from The American Heritage® Dictionary of the English Language, 4th Edition
- transitive v. To oxidize (an ammonia compound) into nitric acid, nitrous acid, or any nitrate or nitrite, especially by the action of nitrobacteria.
- transitive v. To treat or combine with nitrogen or compounds containing nitrogen.
from Wiktionary, Creative Commons Attribution/Share-Alike License
- v. to treat, or react with nitrogen or a nitrogen-containing compound
- v. to convert ammonia or similar compound to a nitrate by oxidation, especially by the action of a microorganism
from the GNU version of the Collaborative International Dictionary of English
- transitive v. To combine or impregnate with nitrogen; to convert, by oxidation, into nitrous or nitric acid; to subject to, or produce by, nitrification.
from The Century Dictionary and Cyclopedia
- To convert into niter.
- To be converted into niter.
- To impregnate (the soil) with nitrates in order to stimulate the growth of plants.
- In bacteriology, to oxidize (ammonia compounds) to nitrites or (nitrites) to nitrates, by bacterial action.
from WordNet 3.0 Copyright 2006 by Princeton University. All rights reserved.
- v. treat with nitrogen or a nitrogen compound
- v. convert into nitric acid, nitrous acid, or nitrate, especially with the action of nitrobacteria
- v. treat (soil) with nitrates
Sorry, no etymologies found.
You could not expect it to nitrify humus while it was also being required to digest organic matter.
It can't digest crude organic matter and simultaneously nitrify humus.
A thin layer of solution will nitrify sooner than a deep layer, owing to the larger proportion of oxygen available.
R. Warington, J.T. Schloessing, C.A. Müntz and others had proved that nitrification was promoted by some organism, when Winogradsky hit on the happy idea of isolating the organism by using gelatinous silica, and so avoiding the difficulties which Warington had shown to exist with the organism in presence of organic nitrogen, owing to its refusal to nitrify on gelatine or other nitrogenous media.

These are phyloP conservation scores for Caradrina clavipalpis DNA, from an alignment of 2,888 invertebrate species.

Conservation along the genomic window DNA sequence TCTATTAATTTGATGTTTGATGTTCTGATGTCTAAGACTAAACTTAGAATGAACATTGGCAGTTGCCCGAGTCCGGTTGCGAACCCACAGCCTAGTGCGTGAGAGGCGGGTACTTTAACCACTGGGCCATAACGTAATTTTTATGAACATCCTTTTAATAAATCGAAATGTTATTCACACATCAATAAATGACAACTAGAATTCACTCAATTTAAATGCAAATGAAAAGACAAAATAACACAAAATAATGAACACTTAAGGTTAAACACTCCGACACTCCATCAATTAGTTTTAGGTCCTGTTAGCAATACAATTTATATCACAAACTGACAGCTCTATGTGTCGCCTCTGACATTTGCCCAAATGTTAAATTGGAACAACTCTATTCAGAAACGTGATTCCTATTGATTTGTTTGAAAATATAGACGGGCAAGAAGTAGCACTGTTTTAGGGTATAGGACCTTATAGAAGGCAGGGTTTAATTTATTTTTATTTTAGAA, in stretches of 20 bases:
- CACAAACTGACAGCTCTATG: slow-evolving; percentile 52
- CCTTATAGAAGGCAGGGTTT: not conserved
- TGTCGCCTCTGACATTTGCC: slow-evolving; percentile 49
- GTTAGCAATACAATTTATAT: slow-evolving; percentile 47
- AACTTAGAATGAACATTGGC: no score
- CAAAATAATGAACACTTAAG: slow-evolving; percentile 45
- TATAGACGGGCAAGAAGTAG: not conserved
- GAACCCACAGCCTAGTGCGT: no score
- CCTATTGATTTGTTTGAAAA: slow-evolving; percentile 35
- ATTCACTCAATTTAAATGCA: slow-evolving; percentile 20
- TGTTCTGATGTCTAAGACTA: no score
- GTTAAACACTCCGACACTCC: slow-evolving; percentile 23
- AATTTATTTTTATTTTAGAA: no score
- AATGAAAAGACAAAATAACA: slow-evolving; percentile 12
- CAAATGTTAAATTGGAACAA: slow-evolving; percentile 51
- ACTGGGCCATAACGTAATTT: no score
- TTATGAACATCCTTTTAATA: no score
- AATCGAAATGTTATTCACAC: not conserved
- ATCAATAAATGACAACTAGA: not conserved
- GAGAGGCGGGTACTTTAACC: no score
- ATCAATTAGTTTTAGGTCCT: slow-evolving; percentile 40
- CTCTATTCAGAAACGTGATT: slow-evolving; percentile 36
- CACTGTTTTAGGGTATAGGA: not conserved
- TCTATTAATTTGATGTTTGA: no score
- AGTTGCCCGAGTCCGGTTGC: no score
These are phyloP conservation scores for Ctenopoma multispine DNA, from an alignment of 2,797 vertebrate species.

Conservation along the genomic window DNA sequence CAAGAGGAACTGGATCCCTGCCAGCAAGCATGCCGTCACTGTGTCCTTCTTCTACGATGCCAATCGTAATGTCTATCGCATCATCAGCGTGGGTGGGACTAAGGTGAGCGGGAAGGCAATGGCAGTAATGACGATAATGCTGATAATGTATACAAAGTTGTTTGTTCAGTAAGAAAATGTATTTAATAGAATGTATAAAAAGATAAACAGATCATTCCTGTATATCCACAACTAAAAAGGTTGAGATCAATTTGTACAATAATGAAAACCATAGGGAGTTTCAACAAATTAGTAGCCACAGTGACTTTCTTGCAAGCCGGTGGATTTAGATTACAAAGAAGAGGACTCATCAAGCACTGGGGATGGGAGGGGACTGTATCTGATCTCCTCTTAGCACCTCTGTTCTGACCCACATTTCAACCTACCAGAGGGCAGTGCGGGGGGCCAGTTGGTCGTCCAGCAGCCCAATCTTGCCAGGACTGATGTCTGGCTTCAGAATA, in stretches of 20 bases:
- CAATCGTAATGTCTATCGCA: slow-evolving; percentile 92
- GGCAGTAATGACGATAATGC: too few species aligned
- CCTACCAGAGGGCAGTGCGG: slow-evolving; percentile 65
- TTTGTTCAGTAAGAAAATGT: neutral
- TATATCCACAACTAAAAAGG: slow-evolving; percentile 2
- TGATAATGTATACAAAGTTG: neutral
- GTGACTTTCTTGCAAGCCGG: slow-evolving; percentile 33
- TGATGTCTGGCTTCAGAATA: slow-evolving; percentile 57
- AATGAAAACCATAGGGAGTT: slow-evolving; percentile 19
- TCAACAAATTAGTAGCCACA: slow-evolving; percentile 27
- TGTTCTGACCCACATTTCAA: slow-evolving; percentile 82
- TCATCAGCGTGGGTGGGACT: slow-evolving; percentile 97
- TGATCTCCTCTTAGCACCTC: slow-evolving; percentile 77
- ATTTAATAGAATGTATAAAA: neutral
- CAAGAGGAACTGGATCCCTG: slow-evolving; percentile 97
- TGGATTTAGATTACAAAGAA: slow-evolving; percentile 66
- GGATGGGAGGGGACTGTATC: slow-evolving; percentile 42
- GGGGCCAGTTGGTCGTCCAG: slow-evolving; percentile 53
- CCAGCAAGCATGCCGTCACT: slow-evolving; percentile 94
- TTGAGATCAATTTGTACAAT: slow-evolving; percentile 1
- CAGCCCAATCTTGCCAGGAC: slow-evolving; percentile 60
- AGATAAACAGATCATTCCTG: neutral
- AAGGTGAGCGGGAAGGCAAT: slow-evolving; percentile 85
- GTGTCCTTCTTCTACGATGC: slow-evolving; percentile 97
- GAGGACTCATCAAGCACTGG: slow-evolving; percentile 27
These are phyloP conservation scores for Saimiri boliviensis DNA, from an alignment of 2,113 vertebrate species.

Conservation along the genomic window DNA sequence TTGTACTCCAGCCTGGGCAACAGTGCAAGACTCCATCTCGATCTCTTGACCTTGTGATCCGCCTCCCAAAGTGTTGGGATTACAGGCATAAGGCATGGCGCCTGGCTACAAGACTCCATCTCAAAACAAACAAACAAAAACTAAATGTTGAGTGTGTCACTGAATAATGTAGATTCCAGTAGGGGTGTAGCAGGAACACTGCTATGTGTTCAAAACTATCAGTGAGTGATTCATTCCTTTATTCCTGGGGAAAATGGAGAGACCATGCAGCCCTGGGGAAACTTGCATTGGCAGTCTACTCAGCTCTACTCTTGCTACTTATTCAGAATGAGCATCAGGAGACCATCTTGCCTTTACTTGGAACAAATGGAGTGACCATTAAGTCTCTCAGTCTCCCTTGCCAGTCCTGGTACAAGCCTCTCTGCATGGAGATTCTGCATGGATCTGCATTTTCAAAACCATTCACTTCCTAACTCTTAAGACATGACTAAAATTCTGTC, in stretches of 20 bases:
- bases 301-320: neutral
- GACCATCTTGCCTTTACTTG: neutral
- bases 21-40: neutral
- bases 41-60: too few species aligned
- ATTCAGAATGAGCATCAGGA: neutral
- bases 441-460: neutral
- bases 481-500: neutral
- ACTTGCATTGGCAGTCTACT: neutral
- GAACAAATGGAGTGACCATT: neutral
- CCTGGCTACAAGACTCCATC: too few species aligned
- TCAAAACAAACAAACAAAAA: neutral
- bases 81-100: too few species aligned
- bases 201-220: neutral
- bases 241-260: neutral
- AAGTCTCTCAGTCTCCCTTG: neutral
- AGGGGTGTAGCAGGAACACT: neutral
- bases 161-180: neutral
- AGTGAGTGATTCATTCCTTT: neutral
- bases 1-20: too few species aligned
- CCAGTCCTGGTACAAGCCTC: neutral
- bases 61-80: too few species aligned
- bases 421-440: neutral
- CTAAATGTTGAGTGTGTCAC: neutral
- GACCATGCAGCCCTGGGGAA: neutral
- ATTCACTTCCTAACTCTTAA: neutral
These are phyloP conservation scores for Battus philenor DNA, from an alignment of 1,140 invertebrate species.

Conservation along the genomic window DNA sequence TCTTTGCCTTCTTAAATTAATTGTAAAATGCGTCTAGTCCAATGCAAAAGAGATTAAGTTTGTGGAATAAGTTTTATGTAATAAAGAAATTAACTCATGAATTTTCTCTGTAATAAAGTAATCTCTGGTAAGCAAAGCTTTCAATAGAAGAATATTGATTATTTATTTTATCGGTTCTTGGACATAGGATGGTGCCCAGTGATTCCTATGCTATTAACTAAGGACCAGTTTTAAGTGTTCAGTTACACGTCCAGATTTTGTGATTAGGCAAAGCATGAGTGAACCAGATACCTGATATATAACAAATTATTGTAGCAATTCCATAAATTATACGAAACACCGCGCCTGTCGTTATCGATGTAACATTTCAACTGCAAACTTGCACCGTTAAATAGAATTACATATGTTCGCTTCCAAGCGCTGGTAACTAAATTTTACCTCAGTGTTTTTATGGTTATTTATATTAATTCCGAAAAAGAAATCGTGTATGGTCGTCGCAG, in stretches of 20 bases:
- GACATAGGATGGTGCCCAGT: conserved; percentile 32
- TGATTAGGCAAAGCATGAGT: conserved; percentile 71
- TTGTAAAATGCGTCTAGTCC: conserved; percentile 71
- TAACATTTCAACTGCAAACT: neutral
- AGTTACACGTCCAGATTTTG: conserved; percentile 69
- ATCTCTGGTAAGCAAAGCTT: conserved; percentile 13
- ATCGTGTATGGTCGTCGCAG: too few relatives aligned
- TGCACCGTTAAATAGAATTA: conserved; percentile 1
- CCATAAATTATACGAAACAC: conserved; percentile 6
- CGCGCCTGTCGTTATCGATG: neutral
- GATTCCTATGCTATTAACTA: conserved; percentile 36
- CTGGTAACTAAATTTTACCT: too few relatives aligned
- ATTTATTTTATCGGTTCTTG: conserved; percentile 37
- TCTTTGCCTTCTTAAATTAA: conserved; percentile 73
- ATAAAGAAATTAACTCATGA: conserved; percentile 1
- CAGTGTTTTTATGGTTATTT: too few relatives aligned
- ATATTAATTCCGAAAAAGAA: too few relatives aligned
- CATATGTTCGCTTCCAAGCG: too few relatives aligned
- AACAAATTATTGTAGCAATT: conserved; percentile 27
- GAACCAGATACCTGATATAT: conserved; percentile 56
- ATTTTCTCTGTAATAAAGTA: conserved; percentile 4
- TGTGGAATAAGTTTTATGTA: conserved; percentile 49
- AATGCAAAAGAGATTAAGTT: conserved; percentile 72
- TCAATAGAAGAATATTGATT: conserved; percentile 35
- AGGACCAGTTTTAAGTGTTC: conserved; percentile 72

Warington at Rothamsted, who showed that the power of nitrification could be communicated to media, which did not nitrify, by simply seeding them with a nitrifying substance, and that light was unfavourable to the process.
At any rate it seems to be invariably the case that when a mixture of nitrogen compounds, including ammonia salts, are allowed to nitrify, the nitrogen in the form of ammonia is the first to become nitrified.
This is the reason why strong urine solutions do not nitrify.
It said measures needed to be put in place to de-nitrify the final effluent; phosphorus removal may also be required.
After separation of the solids, approximately 6 - 8 hours of aerobic treatment will breakdown the BOD and nitrify the ammonia quite nicely.